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Blog: Baby, It’s Freakin’ Cold Outside!

Our 1930 home is not ideal for protecting us from the elements.

I was born to be born in sunny Southern California, but man oh man, it has been really cold lately. Not just cold for me and my abnormally warm blood, but so cold it’s the main topic of conversation, or at least a close second to Jodie Foster’s Golden Globes speech. The weather anchors call it a cold snap, which seems to be the phrase they’re all using instead of cold spell. Cold snap certainly sounds more frozen, as if all of Los Angeles was a block of dry ice that could snap. If it could spell, the letters would be “F-R-E-A-K-I-N’ C-O-L-D!!!”

I’m writing this blog just before midnight, and according to NBC Weather it’s currently 39° and expected to drop to a low of 33°. I admit that I’m a cold weather wimp, but for even you East Coast and Midwest transplants, you’ve got to agree that unless you’re a Navy Seal or one of those hearty Little House on the Prairie women who couldn’t be broken by 24’s Jack Bauer, this transformed tundra has become truly uninhabitable.

It doesn’t help that our house has virtually no insulation. It was built in 1930 with lath and plaster construction, which means that there’s none of that fancy, fluffy padding protecting my delicate body from the harsh elements. Fortunately we installed new energy efficient windows a few years ago, but the heating unit is a joke. Apparently some penny-wise pound-foolish previous owner decided to install a central air and heating system that was meant for a home that was 70% smaller. They justified it by not installing vents in the kitchen or the bathrooms. Needless to say, in the summer butter liquefies in seconds in our blazing kitchen, and in the winter the bathroom is so cold you might consider wearing a Depends rather than venture onto that cold throne in the middle of the night.

My husband Tom has been up coughing the last two evenings, and because he’s a true prince, he has been considerate enough to toss and turn and cough and hack up a lung on the living room sofa rather than in bed with me. He probably knows that in two day’s time, I’d just end up writing a nasty blog about how he Typhoid Maryed me with his pneumonia and all our mutual friends will give him crap about it. It’s better to be known as a prince than the contagion carrier. He just grabs a few blankets and cowboys up. Plus, he prefers the temperature a little nippy. Frankly, I think he’s got a little Navy Seal blood in him. Or perhaps some of that hearty Little House on the Prairie just-suck-it-up-or-I’ll-really give-you-something-to cry-about blood.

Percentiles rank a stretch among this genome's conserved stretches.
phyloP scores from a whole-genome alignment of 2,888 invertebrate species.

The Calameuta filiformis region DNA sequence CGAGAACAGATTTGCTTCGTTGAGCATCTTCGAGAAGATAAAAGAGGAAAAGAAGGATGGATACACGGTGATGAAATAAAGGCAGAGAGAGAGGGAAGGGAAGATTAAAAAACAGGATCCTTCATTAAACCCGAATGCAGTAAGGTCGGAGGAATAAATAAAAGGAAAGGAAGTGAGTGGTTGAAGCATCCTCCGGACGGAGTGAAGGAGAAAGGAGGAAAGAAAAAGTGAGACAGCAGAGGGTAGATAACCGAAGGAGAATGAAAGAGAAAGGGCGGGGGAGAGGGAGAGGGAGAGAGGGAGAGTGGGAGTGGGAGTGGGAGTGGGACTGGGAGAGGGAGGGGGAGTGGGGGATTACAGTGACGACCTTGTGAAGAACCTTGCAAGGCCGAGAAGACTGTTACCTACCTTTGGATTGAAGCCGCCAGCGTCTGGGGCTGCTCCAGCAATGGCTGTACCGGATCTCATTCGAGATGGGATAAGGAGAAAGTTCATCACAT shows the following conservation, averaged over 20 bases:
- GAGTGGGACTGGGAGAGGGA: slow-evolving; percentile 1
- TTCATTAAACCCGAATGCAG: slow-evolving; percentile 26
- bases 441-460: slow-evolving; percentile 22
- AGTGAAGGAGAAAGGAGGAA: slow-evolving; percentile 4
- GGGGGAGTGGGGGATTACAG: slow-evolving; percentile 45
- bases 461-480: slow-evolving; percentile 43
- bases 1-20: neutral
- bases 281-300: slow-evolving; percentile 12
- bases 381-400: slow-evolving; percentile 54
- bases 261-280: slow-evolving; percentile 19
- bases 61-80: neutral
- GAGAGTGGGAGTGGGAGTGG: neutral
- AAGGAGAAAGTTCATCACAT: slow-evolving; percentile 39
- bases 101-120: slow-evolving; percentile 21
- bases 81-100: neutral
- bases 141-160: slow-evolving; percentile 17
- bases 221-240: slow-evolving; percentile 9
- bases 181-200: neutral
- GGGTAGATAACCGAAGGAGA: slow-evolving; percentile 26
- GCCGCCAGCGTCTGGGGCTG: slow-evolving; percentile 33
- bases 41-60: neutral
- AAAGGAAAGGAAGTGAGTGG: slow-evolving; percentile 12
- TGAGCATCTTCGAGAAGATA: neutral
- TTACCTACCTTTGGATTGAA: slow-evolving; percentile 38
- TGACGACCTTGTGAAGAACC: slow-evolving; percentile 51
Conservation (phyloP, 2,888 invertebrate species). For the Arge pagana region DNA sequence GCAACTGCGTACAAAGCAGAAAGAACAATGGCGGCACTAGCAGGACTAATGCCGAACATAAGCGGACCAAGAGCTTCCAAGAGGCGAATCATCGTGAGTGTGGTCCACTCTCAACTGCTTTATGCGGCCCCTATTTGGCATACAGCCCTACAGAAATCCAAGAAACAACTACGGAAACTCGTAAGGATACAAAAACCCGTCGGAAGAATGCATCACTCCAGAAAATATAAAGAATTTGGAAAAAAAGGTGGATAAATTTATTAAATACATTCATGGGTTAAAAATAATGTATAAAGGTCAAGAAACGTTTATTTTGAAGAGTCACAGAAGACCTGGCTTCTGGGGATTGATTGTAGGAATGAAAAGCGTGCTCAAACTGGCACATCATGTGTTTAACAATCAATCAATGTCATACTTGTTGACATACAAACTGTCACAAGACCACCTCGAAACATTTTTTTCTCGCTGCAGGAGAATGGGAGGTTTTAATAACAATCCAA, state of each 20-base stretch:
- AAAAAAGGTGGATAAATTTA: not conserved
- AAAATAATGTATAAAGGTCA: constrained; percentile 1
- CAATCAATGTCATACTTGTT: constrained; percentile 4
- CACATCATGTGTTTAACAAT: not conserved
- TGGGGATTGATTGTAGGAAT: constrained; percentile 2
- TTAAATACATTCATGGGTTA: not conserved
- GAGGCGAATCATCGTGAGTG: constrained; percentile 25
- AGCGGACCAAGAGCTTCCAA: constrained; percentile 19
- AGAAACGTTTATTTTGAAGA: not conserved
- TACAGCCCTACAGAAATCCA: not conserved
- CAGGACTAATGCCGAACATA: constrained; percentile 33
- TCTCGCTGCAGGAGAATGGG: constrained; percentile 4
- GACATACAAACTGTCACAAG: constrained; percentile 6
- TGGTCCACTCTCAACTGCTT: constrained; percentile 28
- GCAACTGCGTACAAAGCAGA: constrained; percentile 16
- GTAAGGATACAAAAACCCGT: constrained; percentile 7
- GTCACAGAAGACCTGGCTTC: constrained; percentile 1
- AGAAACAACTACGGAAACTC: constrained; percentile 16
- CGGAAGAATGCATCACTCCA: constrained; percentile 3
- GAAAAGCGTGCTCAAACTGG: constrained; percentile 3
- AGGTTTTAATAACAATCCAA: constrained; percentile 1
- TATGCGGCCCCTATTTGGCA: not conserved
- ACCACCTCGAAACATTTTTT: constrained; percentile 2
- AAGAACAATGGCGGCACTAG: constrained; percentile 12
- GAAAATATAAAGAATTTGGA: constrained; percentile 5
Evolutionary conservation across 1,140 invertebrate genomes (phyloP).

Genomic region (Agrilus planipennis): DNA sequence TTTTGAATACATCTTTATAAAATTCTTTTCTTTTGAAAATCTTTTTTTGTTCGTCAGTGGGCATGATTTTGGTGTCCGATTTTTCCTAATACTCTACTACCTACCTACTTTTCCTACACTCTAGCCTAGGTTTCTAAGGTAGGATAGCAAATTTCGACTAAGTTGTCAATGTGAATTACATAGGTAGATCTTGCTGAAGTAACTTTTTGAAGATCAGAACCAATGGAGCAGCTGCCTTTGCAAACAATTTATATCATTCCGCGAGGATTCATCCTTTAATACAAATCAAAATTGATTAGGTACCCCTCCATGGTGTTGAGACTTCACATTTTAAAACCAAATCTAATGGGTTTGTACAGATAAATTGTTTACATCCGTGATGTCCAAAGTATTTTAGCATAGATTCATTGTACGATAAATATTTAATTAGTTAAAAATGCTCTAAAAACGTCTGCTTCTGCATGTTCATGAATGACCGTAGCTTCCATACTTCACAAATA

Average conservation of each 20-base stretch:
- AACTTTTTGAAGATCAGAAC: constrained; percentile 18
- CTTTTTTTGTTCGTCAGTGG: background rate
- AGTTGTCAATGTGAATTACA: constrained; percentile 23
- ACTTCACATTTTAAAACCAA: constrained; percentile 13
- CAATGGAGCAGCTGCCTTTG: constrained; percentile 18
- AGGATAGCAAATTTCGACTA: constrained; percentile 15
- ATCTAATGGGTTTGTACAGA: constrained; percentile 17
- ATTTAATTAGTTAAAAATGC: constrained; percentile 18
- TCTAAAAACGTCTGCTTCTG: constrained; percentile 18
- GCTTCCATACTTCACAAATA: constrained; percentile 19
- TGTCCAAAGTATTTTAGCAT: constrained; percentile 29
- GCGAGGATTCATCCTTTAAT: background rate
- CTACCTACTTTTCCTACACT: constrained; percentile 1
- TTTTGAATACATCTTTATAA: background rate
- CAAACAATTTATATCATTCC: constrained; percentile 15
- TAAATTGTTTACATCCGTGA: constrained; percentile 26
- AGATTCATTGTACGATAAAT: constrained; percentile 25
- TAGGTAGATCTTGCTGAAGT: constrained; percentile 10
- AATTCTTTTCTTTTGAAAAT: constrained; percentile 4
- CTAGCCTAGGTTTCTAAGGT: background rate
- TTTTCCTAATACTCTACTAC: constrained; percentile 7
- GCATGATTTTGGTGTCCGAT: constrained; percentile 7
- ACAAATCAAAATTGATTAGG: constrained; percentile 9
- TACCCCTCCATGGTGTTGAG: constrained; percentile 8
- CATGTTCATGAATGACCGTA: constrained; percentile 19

The thermostat is in the living room, which is the farthest point from the furnace and therefore the coldest room in the house in the winter - that is, the coldest room that is lucky enough to have a vent. But the living room is a good 10-20° colder than the bedrooms. If Tom turns up the heat in the living room, the bedrooms are sweltering – especially for Mary who sleeps on the top bunk in direct line with the vent.

I’ve mostly closed off the vents in the bedrooms while Tom’s having his little bout of germ spewing. A swivel tower air conditioner is strung horizontally up on the wall above Mary’s bed so she can cool herself if it gets too hot. My little Mary is like a delicate flower that is wilting at night. This is a nice way of saying she’s a wimpy girl without the Navy Seal or hearty Little House on the Prairie blood.

So now we have our slipshod heater trying to force itself through mostly-closed vents in the bedrooms as it chugs its way to the living room trying to warm my ailing husband. We’re paying a hefty price for gas, electricity, and power for Mary’s makeshift air conditioning unit. And still, it’s probably 65° in the living room and 95° in Mary’s room.

My 2007 Honda Odyssey has a nifty feature – a thermostat that reads the outside temperature. I’m not brave enough to go out this second to see if it’s really 39° right now. But I wish I could use the feature to accurately measure the temperature indoors. I’d like to squeeze my minivan in through the front door to see if there really is a 10, 20 or even 30° difference between Tom’s sofa and Mary’s top bunk.

Despite the frigid temperature outside and the vast array of climates inside, this cold snap has left me with a tremendous sense of gratitude – gratitude that our family is not homeless, gratitude that I will most likely be able to pay both the electric and gas bill this month, and gratitude that we have cozy blankets and heaters to keep us warm. But at this moment I’m mostly grateful that my prince of a husband is coughing on the couch instead of into my immune system.

Baby, it’s a cold. Outside! (I don’t want to catch it!).

This post is contributed by a community member. The views expressed in this blog are those of the author and do not necessarily reflect those of Patch Media Corporation. Everyone is welcome to submit a post to Patch. If you'd like to post a blog, go here to get started.


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